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Rough Collie

 Photo of Rough Collie
Photo: courtesy of Brian & Pauline Skyrme

Rough Collie Books

Group: Pastoral - Breed Standard

History

The Collie originated in Scotland approximately 200 years ago. However, the true origins are rather vague. It is known that Highland Shepherds began breeding selectively, and found them valuable working partners, not only out on the moors herding, but also as drovers when taking their stock to the far cities. The first recorded show for Collies was in 1860 and held in Birmingham.

Description

Height: dogs: 56-61 cms (22-24 ins) at shoulder; bitches: 51-56 cms (20-22 ins).

Collies come in five basic coat colors: sable and white, where the "Sable" ranges from pale tan to a golden mahogany; white (which some breed standards disallow); tricolour, which is primarily black edged in tan; sable merle, almost identical to a sable and white, yet with a slightly mottled sable coat, and blue merle, which is a mottled gray. All come with white coat areas, in the collar, parts of the leg, and maybe tail tip. Some may have white blazes on their faces. Tricolours are more likely to have a tan blaze on their face.

Character/Temperament

The Collie is a highly intelligent dog, being happy and affectionate. Sensitive to your mood - when you are happy then so are they, but when you are sad they are miserable. A graceful and gentle breed which is eager to please and has a great sense of humour. It is a well known fact that Collies love everyone, except when strangers come on to their property. They will happily allow the stranger to enter, but rarely allows them to leave until he is sure that they are lawful and that you are aware there has been a visitor. The Collie makes an excellent family pet, who can be a one man's do or equally devoted to all the family. Whilst growing up, like any child, the odd thing may startle them, but they are soon reassured.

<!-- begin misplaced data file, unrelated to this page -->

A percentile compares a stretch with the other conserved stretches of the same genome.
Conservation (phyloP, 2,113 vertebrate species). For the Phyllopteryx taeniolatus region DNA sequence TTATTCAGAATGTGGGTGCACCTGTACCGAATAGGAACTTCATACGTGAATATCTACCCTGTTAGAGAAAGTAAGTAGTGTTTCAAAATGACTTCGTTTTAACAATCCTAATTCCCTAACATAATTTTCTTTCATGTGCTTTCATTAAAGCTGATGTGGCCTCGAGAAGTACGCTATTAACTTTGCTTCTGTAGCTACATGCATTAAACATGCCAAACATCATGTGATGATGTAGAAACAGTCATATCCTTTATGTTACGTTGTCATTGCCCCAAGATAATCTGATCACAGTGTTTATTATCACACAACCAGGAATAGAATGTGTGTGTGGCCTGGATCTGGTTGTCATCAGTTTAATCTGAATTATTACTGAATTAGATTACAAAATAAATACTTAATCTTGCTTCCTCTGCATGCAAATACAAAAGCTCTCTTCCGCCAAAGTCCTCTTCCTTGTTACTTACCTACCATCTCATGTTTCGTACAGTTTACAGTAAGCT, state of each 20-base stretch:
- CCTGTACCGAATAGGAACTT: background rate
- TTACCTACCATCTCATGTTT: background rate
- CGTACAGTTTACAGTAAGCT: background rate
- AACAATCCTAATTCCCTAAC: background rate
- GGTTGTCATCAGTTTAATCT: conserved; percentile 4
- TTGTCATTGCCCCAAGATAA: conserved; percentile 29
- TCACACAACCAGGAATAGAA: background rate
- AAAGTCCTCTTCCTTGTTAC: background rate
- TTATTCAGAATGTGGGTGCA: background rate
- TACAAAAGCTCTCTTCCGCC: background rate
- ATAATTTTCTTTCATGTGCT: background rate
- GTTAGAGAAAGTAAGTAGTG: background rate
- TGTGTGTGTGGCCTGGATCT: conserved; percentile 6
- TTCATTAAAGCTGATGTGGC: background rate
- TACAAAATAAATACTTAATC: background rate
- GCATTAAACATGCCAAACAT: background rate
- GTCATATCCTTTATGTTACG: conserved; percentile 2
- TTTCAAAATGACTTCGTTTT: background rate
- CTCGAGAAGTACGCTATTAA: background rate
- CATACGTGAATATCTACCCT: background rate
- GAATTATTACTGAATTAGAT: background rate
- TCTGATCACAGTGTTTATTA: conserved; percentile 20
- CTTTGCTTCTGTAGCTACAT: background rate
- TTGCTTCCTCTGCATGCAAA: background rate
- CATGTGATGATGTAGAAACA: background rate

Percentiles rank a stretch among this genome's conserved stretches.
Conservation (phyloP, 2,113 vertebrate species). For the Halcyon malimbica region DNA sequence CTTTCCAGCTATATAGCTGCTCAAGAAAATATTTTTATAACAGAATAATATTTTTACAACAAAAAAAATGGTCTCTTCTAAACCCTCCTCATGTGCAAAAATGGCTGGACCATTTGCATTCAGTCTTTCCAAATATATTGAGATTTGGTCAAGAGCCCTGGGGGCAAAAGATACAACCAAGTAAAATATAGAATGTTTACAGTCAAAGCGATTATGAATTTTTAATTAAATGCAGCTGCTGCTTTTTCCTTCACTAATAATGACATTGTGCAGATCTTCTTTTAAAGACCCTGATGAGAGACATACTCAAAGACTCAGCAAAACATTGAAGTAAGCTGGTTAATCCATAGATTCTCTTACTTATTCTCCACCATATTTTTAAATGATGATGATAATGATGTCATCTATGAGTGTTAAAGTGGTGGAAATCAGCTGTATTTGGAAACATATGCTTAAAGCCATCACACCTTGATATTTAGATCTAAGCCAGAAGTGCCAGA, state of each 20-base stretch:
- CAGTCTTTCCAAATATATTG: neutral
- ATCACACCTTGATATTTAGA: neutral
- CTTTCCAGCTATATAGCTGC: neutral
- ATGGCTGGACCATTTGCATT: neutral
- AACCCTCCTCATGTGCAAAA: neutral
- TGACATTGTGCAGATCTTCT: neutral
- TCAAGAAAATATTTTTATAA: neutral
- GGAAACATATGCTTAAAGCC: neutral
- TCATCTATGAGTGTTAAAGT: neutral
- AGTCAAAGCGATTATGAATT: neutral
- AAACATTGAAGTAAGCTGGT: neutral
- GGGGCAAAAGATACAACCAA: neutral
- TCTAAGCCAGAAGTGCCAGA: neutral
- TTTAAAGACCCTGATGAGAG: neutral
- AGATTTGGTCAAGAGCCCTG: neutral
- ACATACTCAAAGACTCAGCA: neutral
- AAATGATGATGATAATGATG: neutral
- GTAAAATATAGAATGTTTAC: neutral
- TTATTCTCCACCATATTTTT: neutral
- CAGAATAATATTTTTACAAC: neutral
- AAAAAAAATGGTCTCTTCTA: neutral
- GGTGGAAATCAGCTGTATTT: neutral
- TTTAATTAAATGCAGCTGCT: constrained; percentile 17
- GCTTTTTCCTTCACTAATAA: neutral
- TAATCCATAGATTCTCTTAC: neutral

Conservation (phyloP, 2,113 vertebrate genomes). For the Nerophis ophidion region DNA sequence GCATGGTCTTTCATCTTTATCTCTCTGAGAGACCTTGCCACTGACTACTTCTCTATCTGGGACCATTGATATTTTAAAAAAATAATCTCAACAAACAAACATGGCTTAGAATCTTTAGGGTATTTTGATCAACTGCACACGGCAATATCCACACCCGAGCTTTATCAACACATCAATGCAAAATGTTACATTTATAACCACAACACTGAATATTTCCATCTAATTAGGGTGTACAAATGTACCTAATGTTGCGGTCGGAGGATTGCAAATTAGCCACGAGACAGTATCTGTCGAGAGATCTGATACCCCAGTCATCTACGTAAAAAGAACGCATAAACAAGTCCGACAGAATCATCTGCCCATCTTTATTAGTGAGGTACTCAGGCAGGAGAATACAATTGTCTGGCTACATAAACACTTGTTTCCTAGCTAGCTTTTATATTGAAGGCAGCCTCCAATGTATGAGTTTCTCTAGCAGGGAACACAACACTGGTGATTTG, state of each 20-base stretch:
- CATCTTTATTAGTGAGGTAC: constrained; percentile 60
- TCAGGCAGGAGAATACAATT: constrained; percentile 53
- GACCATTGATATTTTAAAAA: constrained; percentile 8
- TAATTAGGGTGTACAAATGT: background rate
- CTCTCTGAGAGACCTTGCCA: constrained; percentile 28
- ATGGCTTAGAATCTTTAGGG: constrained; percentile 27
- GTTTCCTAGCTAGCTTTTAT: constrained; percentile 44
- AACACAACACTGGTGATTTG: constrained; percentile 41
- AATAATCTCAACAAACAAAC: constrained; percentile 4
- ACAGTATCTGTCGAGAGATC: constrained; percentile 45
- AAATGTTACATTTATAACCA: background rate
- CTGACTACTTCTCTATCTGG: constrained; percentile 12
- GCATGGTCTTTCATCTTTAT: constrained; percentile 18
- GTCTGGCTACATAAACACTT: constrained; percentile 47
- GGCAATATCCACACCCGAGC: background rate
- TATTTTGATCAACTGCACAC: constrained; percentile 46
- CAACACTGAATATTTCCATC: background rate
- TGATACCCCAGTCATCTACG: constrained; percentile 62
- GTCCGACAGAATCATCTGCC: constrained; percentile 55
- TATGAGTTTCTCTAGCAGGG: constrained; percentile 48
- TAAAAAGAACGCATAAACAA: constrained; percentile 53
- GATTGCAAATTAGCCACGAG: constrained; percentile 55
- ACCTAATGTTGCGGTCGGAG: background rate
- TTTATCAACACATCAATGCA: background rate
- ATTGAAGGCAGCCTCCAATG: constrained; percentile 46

Breed Health

In general, they are a healthy breed and can live 15 years. Breeders generally test their breeding stock for hip dysplasia and annually for Progressive Retinal Atrophy. Puppies should be tested for Collie Eye Anomaly between the ages of 5 to 7 weeks.

Breed Care

Collies are not trimmed, except for around the feet, but do require a good brush every day. For the rough-coated, a good bristle and nylon brush is required, plus a steel comb, the fine to medium to large toothed variety. And of course a tooth brush! Collies moult seasonally, with bitches tending to lose a considerable amount of their coat, while dogs, when mature, lose all their undercoat but only some of their top coat. A bath helps to lift and get rid of all loose coat quicker. The shed hairs are easy to clean up from the furniture and carpet as, unlike short hairs, they remain on the surface.

Exercise

The Collie actually requires very little exercise, but a daily walk will help to keep them fit and their muscles toned. They will happily trek miles with you, but are equally content to lie or sit by you all day. However, when you move, they will move - just like your shadow!

Training

Being intelligent and quick to learn, Collies train relatively easily - especially as they are also willing to please! They should be taught with love and patience, never harsh methods. They are a true trusting, willing and obedient friend. See our books on training


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Last link added: 12 Mar, 2008